Cortisol is a stress hormone produced by the adrenal glands. This hormone is key in helping your body deal with stressful situations.
Short-term cortisol release helps you to run from danger, and cortisol levels are meant to drop once the stressful event is over, such as getting away from a lion that was chasing you. When cortisol levels remain high – when the body doesn’t recognize that stress isn’t a physical threat – your body remains in “fight or flight” mode and ends up paying the toll.
What Does Cortisol Do to the Body?
Cortisol is your body’s primary stress hormone; its release can be triggered by any type of stress: a late deadline, a missed alarm, as well as actual danger like getting into a car accident or experiencing a natural disaster. No matter the cause, your body secretes cortisol.
Normally, the release of this stress hormone is a good thing, as it causes your body to quickly mobilize glucose into the bloodstream. This increase in blood sugar is meant to fuel your muscles and give your body a boost of energy so you can respond to the stressor rapidly.
However, several health issues can arise if your cortisol levels remain high, as they do for many people who experience stress at work, at home, and in their daily lives.
Symptoms of high cortisol levels include:
- Digestive issues like IBS
- Fatigue and insomnia
- Lowered immune function
- Weight gain
- Increased blood pressure
Seven Foods That Reduce Cortisol Levels
Lowering stress levels, and consequently cortisol levels, comes down to three basics: getting enough sleep, exercising, and managing your mental health. But did you know there are some foods that can lower stress levels, too?
Green tea is high in L-theanine, an amino acid that helps ease levels of stress and anxiety. Although green tea is high in caffeine, low-caffeine green tea has been shown to improve sleep health.
B-vitamin rich foods
Several studies have linked high doses of vitamin B with lowered stress levels due to their ability to regulate the adrenal glands (which control cortisol production) as well as the body’s serotonin and norepinephrine levels. Foods rich in vitamin B can also aid in heart and brain function.
Such foods include:
- Lean proteins, like chicken, fish, eggs, and turkey
- Nutritional yeast
- Fortified cereals
Leafy greens, such as kale, spinach, collards, and Swiss chard are high in folate, which helps your body manufacture mood-regulating neurotransmitters like serotonin and dopamine. Higher levels of these “happy hormones” correlate to lower levels of cortisol in the bloodstream.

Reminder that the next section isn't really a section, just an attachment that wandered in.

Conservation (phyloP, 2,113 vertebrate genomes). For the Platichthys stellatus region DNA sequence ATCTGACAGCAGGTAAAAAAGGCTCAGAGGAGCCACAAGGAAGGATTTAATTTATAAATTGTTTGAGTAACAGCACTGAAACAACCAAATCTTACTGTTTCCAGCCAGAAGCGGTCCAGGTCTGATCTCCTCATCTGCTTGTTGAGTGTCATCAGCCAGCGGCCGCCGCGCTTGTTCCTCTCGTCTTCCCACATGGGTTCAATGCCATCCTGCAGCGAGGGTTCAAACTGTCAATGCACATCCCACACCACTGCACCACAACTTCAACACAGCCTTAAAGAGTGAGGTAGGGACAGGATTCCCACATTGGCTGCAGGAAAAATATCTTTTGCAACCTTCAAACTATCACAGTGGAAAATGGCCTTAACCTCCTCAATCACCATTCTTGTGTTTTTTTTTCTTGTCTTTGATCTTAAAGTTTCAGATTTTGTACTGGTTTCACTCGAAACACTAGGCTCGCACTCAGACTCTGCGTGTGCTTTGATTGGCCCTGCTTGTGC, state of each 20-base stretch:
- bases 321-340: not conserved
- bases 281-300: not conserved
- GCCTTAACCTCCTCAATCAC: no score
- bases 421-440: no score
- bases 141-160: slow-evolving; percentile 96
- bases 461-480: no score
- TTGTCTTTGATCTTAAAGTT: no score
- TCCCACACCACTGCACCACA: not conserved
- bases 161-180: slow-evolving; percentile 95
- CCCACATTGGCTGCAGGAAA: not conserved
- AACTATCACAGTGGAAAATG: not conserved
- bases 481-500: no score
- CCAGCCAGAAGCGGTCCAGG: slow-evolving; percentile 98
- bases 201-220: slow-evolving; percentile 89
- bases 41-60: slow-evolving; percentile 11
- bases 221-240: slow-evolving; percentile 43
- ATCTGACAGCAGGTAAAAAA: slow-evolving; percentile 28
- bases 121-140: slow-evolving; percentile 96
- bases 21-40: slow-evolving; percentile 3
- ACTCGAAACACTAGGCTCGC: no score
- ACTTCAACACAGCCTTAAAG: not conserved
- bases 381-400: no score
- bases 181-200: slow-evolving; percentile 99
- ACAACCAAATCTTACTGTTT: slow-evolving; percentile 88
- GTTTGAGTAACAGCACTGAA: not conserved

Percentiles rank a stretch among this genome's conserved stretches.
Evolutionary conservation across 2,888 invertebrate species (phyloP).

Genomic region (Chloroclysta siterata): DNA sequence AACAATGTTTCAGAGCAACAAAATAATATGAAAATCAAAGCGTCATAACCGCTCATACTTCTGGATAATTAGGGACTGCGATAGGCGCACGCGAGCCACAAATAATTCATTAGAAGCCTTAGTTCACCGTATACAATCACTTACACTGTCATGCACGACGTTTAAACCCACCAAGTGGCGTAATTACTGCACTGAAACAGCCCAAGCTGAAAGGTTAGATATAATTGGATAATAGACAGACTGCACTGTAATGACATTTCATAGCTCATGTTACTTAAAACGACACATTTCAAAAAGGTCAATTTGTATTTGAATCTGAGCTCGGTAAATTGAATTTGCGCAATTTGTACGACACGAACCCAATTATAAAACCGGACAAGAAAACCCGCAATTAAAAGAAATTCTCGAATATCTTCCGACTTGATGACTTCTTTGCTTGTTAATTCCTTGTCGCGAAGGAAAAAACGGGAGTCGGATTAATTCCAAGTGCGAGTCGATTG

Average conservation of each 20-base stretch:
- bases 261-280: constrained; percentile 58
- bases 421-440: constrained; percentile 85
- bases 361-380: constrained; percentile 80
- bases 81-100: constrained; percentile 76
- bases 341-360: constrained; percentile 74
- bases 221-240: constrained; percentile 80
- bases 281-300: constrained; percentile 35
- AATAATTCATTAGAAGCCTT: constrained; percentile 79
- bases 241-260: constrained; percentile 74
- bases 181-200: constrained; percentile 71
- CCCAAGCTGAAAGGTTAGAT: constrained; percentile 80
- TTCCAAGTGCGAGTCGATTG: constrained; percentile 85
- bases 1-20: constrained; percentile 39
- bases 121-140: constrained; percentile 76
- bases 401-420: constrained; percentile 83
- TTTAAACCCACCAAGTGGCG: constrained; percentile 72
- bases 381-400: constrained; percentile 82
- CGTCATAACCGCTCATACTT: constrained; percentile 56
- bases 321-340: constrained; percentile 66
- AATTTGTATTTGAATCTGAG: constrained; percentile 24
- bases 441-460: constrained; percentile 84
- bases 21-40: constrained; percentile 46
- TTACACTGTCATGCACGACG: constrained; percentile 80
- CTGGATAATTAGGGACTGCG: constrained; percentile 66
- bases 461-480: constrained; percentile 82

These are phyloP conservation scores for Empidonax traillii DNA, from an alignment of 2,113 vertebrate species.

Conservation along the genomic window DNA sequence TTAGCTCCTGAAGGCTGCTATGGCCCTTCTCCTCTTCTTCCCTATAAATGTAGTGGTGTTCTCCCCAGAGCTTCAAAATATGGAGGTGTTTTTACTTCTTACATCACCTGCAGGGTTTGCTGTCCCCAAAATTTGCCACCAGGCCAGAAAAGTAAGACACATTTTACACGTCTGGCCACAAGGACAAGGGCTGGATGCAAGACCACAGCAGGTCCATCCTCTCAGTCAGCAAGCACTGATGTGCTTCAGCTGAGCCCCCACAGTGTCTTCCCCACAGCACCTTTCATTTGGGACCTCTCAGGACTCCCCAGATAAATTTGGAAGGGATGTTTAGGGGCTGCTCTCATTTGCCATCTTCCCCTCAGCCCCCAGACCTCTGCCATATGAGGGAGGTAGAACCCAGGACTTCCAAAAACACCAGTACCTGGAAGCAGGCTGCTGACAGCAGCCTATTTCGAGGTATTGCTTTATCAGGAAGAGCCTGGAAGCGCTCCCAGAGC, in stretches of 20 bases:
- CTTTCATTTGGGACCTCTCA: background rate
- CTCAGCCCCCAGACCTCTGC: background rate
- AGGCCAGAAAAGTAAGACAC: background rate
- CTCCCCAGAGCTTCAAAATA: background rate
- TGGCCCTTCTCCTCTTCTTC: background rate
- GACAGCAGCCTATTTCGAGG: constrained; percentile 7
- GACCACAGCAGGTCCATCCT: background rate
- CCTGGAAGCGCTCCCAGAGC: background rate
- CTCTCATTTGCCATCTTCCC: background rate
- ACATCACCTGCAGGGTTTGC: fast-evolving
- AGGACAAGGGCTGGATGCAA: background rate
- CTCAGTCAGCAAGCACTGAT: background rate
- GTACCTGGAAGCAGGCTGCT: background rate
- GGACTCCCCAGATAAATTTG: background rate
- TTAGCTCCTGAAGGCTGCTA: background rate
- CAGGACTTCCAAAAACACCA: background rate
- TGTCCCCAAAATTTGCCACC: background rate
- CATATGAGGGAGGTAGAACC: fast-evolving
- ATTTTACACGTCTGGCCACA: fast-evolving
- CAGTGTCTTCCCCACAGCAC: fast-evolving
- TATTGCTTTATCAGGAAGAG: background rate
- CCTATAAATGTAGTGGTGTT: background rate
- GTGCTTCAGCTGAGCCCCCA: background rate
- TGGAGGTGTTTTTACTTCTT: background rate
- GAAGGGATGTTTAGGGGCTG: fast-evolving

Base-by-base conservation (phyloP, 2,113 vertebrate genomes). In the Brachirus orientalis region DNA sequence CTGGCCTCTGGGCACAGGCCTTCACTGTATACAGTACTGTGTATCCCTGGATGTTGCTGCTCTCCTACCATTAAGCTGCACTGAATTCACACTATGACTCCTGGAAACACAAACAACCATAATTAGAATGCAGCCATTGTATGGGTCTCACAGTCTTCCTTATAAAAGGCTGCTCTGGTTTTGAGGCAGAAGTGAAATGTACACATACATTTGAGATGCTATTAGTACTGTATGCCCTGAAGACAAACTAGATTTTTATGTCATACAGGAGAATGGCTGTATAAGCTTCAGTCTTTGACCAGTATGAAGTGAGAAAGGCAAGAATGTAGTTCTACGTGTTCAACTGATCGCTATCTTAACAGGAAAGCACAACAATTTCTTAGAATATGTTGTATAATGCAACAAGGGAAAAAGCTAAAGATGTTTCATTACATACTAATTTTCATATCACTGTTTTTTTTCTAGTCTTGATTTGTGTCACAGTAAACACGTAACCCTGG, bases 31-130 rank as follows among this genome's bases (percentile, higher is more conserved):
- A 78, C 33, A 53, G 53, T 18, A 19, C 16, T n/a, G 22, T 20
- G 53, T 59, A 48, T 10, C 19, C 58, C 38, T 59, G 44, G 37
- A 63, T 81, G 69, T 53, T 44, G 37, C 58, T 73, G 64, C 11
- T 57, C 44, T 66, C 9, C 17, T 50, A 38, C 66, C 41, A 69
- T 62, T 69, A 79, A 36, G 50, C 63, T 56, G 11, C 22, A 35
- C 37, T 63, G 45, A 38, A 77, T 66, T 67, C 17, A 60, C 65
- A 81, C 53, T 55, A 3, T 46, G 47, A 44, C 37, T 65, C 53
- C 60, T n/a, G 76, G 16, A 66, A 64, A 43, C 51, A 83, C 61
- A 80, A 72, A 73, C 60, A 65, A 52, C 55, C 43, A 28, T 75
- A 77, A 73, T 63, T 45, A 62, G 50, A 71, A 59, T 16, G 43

Fish (including salmon, cod, tuna, and halibut) provide essential omega-3 fatty acids, which work to keep cortisol levels from rising during bouts of anxiety. Studies have found that fish oils “inhibit the adrenal activation elicited by stress.”
Avocados are high in magnesium, a vitamin that assists in the regulation of blood pressure. A 2020 study also found that magnesium deficiency can increase susceptibility to stress, which may amplify symptoms of anxiety.
Like fish, many seeds are high in omega-3 fatty acids, and several varieties (including almonds and sunflower seeds) are high in vitamins A, C, and E. These vitamins can help prevent cell damage to the brain, allowing your brain to interpret stressors more accurately, resulting in less unnecessary stress on the body.
Fermented foods, like kombucha, yogurt, sauerkraut, kimchi, and pickles, are chock full of good-for-your-gut probiotics. Probiotics can play a role in “alleviating negative emotions, reducing abnormal behaviors, improving cognitive function…and relieving psychological stress.”
Foods to Avoid for Reducing Cortisol Levels
Comfort food and drink can make you feel better in the moment because they taste good or remind you of a warm memory, but their perceived effects may be short-lived.
When it comes to how diet may affect stress levels, many typical comfort foods are found on the list of foods to avoid, as they contain compounds or ingredients that have been linked to stress, anxiety, and depression.
Although alcohol can have a place in a healthy lifestyle, excess alcohol consumption – defined as more than two drinks per day for men and one drink per day for women – can lead to weight gain, liver disease, heart problems, and some cancers. Heavy use of alcohol leads to an elevation of cortisol levels, too.
Caffeine has been shown to increase stress and anxiety levels in children, and it may also have negative effects on stress and anxiety levels in adults who consume it in high amounts. How one tolerates caffeine is truly bio-individual! Try swapping one of your daily coffees for matcha or green tea. While they contain the same amount of caffeine cup for cup, the compounds found in green tea help release caffeine into the bloodstream more slowly.
Processed foods, which can include many breads, potato chips, and candy, were found to affect feelings of anxiety and overall mental health. Other highly processed foods include ice cream, hot dogs, energy drinks, cookies, and foods high in fructose corn syrup.
The Bottom Line
Although stress is a normal part of the human experience, prolonged stress can be detrimental to your health. Managing stress can’t be done with diet alone. Sandra Emmanouilides, an Integrative Nutrition Health Coach, recommends investing in mental wellness, connecting with nature, practicing self-care, and moving your body. Exercise can reduce anxiety by making your brain’s fight-or-flight system less reactive.